The draft map below shows the strategic fuel breaks proposed for the Castlemaine region. The lines are provisional but we are assuming they’ll be close to final.
The black lines are the breaks around the Castlemaine-Chewton area, plus the important Chewton-Fryerstown road. They are to be implemented this financial year.
The blue lines are for works planned for 2022-3. They include an east west break through the Muckleford Forest, along Bells Lane Track; and Fryers Ridge Road and Salt Water Track in the Fryers Forest.
As we’ve previously reported, FOBIF is generally supportive of appropriate fire protection works around settlements, or directly concerned with settlement safety. Our main worry with this project relates to the forest breaks: in our view, mowing high value roadsides permanently down to 10 centimetres and mulching the result would be an amenity catastrophe and a serious biodiversity setback. The fuel breaks project includes provision for research by the Arthur Rylah Institute on the ecological effects of mulching, but in our view such research would have a lot in common with an autopsy.
FOBIF has asked the fuel breaks project leaders to consider whether the desired safety outcome could be achieved by extra tree thinning and judicious understorey management along roadsides. A justification for this approach can be found in Melbourne University research. The authors of the research conclude:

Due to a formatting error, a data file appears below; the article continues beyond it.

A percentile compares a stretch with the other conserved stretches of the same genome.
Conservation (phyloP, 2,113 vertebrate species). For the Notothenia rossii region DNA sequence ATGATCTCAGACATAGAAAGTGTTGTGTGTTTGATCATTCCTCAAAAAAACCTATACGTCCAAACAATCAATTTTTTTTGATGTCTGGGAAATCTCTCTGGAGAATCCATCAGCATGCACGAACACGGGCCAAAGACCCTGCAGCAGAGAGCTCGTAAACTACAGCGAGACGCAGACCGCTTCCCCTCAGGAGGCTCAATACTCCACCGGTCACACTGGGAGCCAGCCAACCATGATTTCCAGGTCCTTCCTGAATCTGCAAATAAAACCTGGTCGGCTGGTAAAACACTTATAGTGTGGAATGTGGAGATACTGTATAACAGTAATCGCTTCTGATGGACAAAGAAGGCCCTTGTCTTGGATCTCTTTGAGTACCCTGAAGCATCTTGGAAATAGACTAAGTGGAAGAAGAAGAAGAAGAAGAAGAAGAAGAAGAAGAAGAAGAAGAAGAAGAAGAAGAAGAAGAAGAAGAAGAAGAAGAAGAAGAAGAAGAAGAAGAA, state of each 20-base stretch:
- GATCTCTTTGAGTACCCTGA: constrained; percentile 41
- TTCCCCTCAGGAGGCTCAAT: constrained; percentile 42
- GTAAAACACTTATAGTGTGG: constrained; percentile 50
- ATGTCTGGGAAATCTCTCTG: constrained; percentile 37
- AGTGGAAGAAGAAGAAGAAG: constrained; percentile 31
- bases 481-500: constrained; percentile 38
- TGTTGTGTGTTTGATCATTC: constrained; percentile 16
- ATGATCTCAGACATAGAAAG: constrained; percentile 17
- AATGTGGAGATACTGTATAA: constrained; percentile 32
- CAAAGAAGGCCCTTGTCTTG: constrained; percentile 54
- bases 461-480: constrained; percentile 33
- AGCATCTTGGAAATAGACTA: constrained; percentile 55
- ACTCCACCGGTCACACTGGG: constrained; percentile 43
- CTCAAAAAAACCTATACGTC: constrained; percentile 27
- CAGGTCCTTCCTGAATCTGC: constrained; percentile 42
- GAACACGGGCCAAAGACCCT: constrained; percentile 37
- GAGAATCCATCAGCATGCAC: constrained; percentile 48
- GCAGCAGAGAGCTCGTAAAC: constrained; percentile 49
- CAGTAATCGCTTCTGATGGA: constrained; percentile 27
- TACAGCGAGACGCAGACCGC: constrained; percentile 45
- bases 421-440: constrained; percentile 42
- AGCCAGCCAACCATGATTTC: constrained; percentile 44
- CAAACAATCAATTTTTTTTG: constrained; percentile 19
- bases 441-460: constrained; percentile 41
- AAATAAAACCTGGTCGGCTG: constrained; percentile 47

‘Thinning to reduce fire risk is intended to slow the rate fire spreads, lower flame heights and improve recovery after wildfire hits. This was shown in a 2016 extensive review of US research, which found thinning and prescribed burning helped reduce fire severity, tree mortality and crown scorch. A 2018 study on Spanish pine forests had similar results.
‘Our own research on Australian forests also supported these findings. We found mechanical thinning plus burning in silver top ash reduces fire fuel hazard, with major reductions in dead trees, stumps and understory.
‘We compared thinned and unthinned alpine ash forests using computer modelling, simulating severe to extreme weather conditions. And we found modelled fire intensity decreased by 30% and the rate of fire spread and spot fires moving ahead of the main fire decreased by 20% with thinning.’
Thinning, properly implemented, can also have ecological benefits.
FOBIF is not wedded to this or any other specific approach to fire safety: what we are urging is that fire managers investigate approaches which might have safety and ecological benefits. We are as concerned about safety as anyone: but we are opposed to any approach which assumes that human safety is incompatible with ecological health.